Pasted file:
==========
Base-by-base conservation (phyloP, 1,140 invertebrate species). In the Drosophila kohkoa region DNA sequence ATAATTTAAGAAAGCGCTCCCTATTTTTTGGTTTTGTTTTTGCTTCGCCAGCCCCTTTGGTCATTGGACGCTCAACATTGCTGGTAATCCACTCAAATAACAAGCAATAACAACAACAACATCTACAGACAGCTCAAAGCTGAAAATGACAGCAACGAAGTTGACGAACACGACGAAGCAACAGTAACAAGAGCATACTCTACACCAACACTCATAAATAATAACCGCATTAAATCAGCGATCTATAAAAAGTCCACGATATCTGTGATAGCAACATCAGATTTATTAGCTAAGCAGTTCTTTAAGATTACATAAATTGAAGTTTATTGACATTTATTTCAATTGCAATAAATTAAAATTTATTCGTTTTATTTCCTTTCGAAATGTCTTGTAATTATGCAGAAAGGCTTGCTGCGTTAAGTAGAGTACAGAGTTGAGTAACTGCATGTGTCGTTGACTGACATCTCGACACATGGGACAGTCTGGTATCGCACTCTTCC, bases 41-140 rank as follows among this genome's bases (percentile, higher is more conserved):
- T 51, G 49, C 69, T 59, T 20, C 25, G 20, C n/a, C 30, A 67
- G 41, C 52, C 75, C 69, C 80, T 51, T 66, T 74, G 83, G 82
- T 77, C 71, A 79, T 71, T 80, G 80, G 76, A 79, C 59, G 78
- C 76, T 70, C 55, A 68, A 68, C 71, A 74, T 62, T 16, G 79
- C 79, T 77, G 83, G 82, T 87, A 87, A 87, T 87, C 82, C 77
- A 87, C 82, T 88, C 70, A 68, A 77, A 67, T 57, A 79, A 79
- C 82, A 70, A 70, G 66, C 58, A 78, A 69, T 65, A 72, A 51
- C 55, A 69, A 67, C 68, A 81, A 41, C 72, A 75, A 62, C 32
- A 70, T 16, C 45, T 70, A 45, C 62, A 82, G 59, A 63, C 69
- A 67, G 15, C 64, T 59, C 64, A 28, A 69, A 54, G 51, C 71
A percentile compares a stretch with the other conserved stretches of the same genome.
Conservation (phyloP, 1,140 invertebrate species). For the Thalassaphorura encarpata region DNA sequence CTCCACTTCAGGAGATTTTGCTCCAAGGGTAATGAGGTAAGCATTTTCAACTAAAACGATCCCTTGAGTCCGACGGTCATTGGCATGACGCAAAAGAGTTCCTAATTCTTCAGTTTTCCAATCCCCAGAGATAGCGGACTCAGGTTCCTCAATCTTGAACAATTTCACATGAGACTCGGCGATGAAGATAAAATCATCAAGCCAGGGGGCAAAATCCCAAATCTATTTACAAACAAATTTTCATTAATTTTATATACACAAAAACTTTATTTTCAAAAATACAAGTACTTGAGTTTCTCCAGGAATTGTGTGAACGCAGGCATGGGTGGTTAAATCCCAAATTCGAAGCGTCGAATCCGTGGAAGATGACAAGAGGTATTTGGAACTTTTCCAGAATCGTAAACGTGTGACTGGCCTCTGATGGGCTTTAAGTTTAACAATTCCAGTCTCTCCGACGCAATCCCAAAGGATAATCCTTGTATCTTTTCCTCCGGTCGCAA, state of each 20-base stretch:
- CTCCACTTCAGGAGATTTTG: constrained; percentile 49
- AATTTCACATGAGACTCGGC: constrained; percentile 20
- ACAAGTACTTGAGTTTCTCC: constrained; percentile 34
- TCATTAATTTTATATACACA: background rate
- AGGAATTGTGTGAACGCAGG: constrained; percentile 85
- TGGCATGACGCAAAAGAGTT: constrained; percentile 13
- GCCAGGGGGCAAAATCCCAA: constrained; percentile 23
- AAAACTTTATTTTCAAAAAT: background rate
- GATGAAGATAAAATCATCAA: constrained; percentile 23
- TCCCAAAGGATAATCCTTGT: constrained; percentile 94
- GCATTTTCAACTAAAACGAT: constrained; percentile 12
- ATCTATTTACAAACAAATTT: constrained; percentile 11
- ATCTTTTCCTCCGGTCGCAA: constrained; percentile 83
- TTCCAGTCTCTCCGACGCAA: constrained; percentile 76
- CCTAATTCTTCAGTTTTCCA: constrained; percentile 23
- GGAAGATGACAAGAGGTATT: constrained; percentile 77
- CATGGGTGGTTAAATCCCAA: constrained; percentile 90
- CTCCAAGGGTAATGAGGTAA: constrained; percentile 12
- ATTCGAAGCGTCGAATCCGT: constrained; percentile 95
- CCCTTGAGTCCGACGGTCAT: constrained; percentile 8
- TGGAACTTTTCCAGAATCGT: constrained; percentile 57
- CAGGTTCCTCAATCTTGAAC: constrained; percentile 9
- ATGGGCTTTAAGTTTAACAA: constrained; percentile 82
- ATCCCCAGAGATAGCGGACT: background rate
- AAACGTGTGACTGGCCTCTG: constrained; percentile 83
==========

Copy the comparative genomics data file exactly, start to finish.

Base-by-base conservation (phyloP, 1,140 invertebrate species). In the Drosophila kohkoa region DNA sequence ATAATTTAAGAAAGCGCTCCCTATTTTTTGGTTTTGTTTTTGCTTCGCCAGCCCCTTTGGTCATTGGACGCTCAACATTGCTGGTAATCCACTCAAATAACAAGCAATAACAACAACAACATCTACAGACAGCTCAAAGCTGAAAATGACAGCAACGAAGTTGACGAACACGACGAAGCAACAGTAACAAGAGCATACTCTACACCAACACTCATAAATAATAACCGCATTAAATCAGCGATCTATAAAAAGTCCACGATATCTGTGATAGCAACATCAGATTTATTAGCTAAGCAGTTCTTTAAGATTACATAAATTGAAGTTTATTGACATTTATTTCAATTGCAATAAATTAAAATTTATTCGTTTTATTTCCTTTCGAAATGTCTTGTAATTATGCAGAAAGGCTTGCTGCGTTAAGTAGAGTACAGAGTTGAGTAACTGCATGTGTCGTTGACTGACATCTCGACACATGGGACAGTCTGGTATCGCACTCTTCC, bases 41-140 rank as follows among this genome's bases (percentile, higher is more conserved):
- T 51, G 49, C 69, T 59, T 20, C 25, G 20, C n/a, C 30, A 67
- G 41, C 52, C 75, C 69, C 80, T 51, T 66, T 74, G 83, G 82
- T 77, C 71, A 79, T 71, T 80, G 80, G 76, A 79, C 59, G 78
- C 76, T 70, C 55, A 68, A 68, C 71, A 74, T 62, T 16, G 79
- C 79, T 77, G 83, G 82, T 87, A 87, A 87, T 87, C 82, C 77
- A 87, C 82, T 88, C 70, A 68, A 77, A 67, T 57, A 79, A 79
- C 82, A 70, A 70, G 66, C 58, A 78, A 69, T 65, A 72, A 51
- C 55, A 69, A 67, C 68, A 81, A 41, C 72, A 75, A 62, C 32
- A 70, T 16, C 45, T 70, A 45, C 62, A 82, G 59, A 63, C 69
- A 67, G 15, C 64, T 59, C 64, A 28, A 69, A 54, G 51, C 71
A percentile compares a stretch with the other conserved stretches of the same genome.
Conservation (phyloP, 1,140 invertebrate species). For the Thalassaphorura encarpata region DNA sequence CTCCACTTCAGGAGATTTTGCTCCAAGGGTAATGAGGTAAGCATTTTCAACTAAAACGATCCCTTGAGTCCGACGGTCATTGGCATGACGCAAAAGAGTTCCTAATTCTTCAGTTTTCCAATCCCCAGAGATAGCGGACTCAGGTTCCTCAATCTTGAACAATTTCACATGAGACTCGGCGATGAAGATAAAATCATCAAGCCAGGGGGCAAAATCCCAAATCTATTTACAAACAAATTTTCATTAATTTTATATACACAAAAACTTTATTTTCAAAAATACAAGTACTTGAGTTTCTCCAGGAATTGTGTGAACGCAGGCATGGGTGGTTAAATCCCAAATTCGAAGCGTCGAATCCGTGGAAGATGACAAGAGGTATTTGGAACTTTTCCAGAATCGTAAACGTGTGACTGGCCTCTGATGGGCTTTAAGTTTAACAATTCCAGTCTCTCCGACGCAATCCCAAAGGATAATCCTTGTATCTTTTCCTCCGGTCGCAA, state of each 20-base stretch:
- CTCCACTTCAGGAGATTTTG: constrained; percentile 49
- AATTTCACATGAGACTCGGC: constrained; percentile 20
- ACAAGTACTTGAGTTTCTCC: constrained; percentile 34
- TCATTAATTTTATATACACA: background rate
- AGGAATTGTGTGAACGCAGG: constrained; percentile 85
- TGGCATGACGCAAAAGAGTT: constrained; percentile 13
- GCCAGGGGGCAAAATCCCAA: constrained; percentile 23
- AAAACTTTATTTTCAAAAAT: background rate
- GATGAAGATAAAATCATCAA: constrained; percentile 23
- TCCCAAAGGATAATCCTTGT: constrained; percentile 94
- GCATTTTCAACTAAAACGAT: constrained; percentile 12
- ATCTATTTACAAACAAATTT: constrained; percentile 11
- ATCTTTTCCTCCGGTCGCAA: constrained; percentile 83
- TTCCAGTCTCTCCGACGCAA: constrained; percentile 76
- CCTAATTCTTCAGTTTTCCA: constrained; percentile 23
- GGAAGATGACAAGAGGTATT: constrained; percentile 77
- CATGGGTGGTTAAATCCCAA: constrained; percentile 90
- CTCCAAGGGTAATGAGGTAA: constrained; percentile 12
- ATTCGAAGCGTCGAATCCGT: constrained; percentile 95
- CCCTTGAGTCCGACGGTCAT: constrained; percentile 8
- TGGAACTTTTCCAGAATCGT: constrained; percentile 57
- CAGGTTCCTCAATCTTGAAC: constrained; percentile 9
- ATGGGCTTTAAGTTTAACAA: constrained; percentile 82
- ATCCCCAGAGATAGCGGACT: background rate
- AAACGTGTGACTGGCCTCTG: constrained; percentile 83